A new economic report from the Phoenix Center for Advanced Legal and Economic Public Policy Studies makes one overriding conclusion: state auto franchise laws lower retail prices of new cars, which benefits consumers.
The study, "State Automobile Franchise Laws: Public or Private Interests?" was released in July after years of debate and speculation about the benefits of the dealer franchise network. Professor T. Randolph Beard and Dr. George S. Ford, authors of the study, found that franchise laws do not limit competition or lead to higher prices. Quite the opposite, they found that "all the evidence suggests there is intense competition leading to very low margins on new car sales." This, in turn, demonstrably lowers prices for consumers and alters the way they buy cars and service in a very positive way.
And how does the dealer network compare to manufacturers?
Dr. Ford reports that when selling an automobile-service bundle, the analysis indicated that "franchised auto dealers have a better incentive with respect to consumer desires than car manufacturers." Thus, it makes sense that state legislatures choose a market design that best fits their constituents.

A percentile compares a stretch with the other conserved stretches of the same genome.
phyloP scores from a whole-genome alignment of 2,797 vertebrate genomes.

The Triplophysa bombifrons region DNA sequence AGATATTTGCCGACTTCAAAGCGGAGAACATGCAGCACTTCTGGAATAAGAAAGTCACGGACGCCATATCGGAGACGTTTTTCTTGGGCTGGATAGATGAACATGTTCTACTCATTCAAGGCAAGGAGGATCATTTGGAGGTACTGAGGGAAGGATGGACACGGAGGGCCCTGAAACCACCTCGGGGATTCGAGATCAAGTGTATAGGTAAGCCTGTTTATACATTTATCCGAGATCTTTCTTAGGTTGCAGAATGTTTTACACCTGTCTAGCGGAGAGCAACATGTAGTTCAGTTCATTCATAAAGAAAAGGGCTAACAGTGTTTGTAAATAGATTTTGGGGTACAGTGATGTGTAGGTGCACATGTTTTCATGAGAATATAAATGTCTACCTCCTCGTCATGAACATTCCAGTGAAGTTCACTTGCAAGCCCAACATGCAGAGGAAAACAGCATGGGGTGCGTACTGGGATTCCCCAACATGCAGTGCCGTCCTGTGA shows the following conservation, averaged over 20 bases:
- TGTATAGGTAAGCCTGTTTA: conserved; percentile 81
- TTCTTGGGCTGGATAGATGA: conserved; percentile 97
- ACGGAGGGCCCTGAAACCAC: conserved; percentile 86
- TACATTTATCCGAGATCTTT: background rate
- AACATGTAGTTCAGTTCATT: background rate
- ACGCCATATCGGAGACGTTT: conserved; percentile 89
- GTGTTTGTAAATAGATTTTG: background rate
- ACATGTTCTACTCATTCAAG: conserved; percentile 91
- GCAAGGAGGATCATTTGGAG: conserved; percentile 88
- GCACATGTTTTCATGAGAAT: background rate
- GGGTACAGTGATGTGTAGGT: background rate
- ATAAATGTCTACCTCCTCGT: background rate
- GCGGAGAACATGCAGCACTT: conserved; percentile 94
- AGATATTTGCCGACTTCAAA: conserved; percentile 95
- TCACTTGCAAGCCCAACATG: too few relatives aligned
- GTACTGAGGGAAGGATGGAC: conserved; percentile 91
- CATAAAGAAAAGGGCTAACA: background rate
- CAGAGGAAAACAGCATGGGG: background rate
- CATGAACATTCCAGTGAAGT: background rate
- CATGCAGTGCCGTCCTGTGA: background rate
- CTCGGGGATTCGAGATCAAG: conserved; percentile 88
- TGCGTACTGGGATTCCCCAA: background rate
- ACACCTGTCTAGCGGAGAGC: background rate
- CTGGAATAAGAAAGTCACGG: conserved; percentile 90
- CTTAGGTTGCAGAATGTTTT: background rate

This latest report reaffirms the messages that the National Automobile Dealers Association—and auto dealers nationwide—have been espousing: the car-buying public is better served with our services than without.
For more than 100 years, car buyers have been relying on a system that delivers the most efficient and cost-effective way of buying a car—through franchised dealers. Automakers contract with dealers because we incur billions of dollars in expenses for equipment and facilities; we deliver in-person customer service you cannot get through a computer screen; and we reduce consumer costs through a competitive model that lowers retail prices and makes purchasing possible through dealer-assisted financing.
This latest report is also consistent with what respected auto analyst Maryann Keller reported at a Federal Trade Commission panel earlier this year. She cited empirical evidence showing that intra-brand competition among dealers significantly lowers new-car prices. A direct-sales model would not benefit consumers in the same way. Moreover, the franchise network also promotes public safety and instills confidence in the consumer that there is someone there to help service the vehicle when needed. State governments require dealers to invest in facilities so that help is available to car owners throughout the life of the vehicle, and not just at the point of sale.
As regulators such as the Federal Trade Commission continue to probe the benefits of the franchise system, we urge them to remember that the franchise laws in place not only promote competition in the free market but public safety for all. And YES, that is a win-win for consumers and dealers alike.
Visit nada.org/getthefacts to learn more about the benefits of the dealer franchise system.
Carlson is 2016 NADA chairman and a Ford and Subaru dealer in Glenwood Springs, Colo.